USD - United States Dollar
The US dollar was little moved after US nonfarm payroll data missed expectations. The US Dollar Index was down 0.11%, trading at 94.11 at the time of writing.
Nonfarm payrolls increased by 194,000 jobs in September. Economists had expected 500,000 new jobs.
Over the last few months, policymakers at the US Federal Reserve have stated – despite the current high level of inflation – that they are waiting to see employment return close to pre-pandemic levels before they consider making any adjustments to monetary policy. However, the USD’s lack of movement today shows that investors may be convinced that the Fed is unlikely to hold off on tapering even with the disappointing data.
Next week, we’re paying attention to inflation data with the latest US CPI number scheduled to be released on Wednesday. Annual inflation is currently above 5%, and as a result there is a growing consensus that the Fed should start to remove COVID-19 support policies that have propped up the economy for the past 18 months.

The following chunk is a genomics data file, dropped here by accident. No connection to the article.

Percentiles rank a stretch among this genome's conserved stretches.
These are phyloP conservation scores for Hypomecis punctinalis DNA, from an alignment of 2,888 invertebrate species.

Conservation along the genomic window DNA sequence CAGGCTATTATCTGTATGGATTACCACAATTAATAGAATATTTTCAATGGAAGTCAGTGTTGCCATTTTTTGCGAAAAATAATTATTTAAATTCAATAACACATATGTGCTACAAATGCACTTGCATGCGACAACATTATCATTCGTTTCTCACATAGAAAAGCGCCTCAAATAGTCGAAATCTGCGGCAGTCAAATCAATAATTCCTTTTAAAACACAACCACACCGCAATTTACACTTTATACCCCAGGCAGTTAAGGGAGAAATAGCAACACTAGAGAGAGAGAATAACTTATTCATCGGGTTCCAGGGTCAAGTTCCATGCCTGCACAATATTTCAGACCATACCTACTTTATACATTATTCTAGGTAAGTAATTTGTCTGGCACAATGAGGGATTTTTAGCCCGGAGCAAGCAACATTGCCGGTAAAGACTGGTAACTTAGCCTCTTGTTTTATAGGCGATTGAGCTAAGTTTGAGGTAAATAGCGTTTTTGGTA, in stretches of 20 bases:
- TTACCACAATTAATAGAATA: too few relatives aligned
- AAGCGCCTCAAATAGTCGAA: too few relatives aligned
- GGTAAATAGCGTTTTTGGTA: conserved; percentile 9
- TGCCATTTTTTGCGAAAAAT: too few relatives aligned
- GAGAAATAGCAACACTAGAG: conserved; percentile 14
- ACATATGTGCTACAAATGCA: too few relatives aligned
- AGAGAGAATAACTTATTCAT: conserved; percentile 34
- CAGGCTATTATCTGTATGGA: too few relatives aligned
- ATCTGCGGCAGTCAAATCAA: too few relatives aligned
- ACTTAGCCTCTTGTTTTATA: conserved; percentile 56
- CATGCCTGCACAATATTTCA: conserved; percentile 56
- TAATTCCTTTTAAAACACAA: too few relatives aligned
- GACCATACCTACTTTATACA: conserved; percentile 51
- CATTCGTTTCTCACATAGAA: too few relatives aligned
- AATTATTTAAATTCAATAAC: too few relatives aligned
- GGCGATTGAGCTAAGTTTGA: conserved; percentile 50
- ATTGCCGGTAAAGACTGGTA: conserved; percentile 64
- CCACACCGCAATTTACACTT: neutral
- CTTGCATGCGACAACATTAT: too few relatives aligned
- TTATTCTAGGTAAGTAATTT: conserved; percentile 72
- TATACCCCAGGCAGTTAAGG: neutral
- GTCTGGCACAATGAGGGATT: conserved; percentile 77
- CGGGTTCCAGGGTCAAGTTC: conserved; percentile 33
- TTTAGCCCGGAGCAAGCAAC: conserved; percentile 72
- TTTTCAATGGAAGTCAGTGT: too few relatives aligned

After slumping lower last week, the pound has recouped some of its losses with GBPUSD trading around the 1.36 level. Fuel shortages and delivery disruption headlines are fading from investors’ memories and sterling has managed to regain its footing a little as a result. Demand for the pound was also supported by rising market expectations that the Bank of England may act sooner than anticipated to tackle high inflation in the form of a rate hike.
The Canadian dollar climbed to its highest level against USD in more than two months after jobs data showed that the economy returned to pre-pandemic employment levels. Canada added 157,100 jobs in September, according to Statistics Canada. USDCAD was down 0.52%, trading around 1.2487 at the time of writing.
1.1544 - 1.1578 ▲GBP/USD:
1.3586 - 1.3647 ▲AUD/USD:
0.729 - 0.733 ▼USD/CAD:
1.2456 - 1.2563 ▼